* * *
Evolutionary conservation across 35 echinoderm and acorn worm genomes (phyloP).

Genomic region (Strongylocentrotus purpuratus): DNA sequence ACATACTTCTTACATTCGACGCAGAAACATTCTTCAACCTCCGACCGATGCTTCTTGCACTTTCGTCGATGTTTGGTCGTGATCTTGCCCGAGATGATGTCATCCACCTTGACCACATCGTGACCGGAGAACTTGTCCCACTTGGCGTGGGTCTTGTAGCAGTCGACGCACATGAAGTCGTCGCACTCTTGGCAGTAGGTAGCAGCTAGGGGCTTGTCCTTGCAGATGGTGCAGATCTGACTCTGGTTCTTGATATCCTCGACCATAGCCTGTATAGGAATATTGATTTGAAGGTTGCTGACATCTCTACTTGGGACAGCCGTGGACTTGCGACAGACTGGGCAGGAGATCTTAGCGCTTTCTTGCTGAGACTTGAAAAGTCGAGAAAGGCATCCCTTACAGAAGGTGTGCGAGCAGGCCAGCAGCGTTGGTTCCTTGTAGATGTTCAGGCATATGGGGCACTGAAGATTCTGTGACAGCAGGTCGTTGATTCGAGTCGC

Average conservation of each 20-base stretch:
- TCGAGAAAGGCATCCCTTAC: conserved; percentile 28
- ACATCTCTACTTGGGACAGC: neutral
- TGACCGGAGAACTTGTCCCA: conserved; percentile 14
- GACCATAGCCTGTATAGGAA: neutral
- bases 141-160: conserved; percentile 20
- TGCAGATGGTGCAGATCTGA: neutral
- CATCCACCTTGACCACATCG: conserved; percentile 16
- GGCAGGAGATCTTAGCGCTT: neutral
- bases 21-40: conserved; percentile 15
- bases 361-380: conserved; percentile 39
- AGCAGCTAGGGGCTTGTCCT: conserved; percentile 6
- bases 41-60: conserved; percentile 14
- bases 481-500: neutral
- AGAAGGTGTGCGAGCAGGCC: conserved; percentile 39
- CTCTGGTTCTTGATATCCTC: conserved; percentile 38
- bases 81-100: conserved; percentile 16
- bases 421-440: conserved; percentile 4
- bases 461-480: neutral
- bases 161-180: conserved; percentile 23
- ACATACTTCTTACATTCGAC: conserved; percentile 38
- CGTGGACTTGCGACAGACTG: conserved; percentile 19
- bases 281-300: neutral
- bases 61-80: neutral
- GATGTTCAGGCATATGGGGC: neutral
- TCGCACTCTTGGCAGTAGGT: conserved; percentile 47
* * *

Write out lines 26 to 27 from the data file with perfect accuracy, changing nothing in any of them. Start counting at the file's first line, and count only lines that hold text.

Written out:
- bases 61-80: neutral
- GATGTTCAGGCATATGGGGC: neutral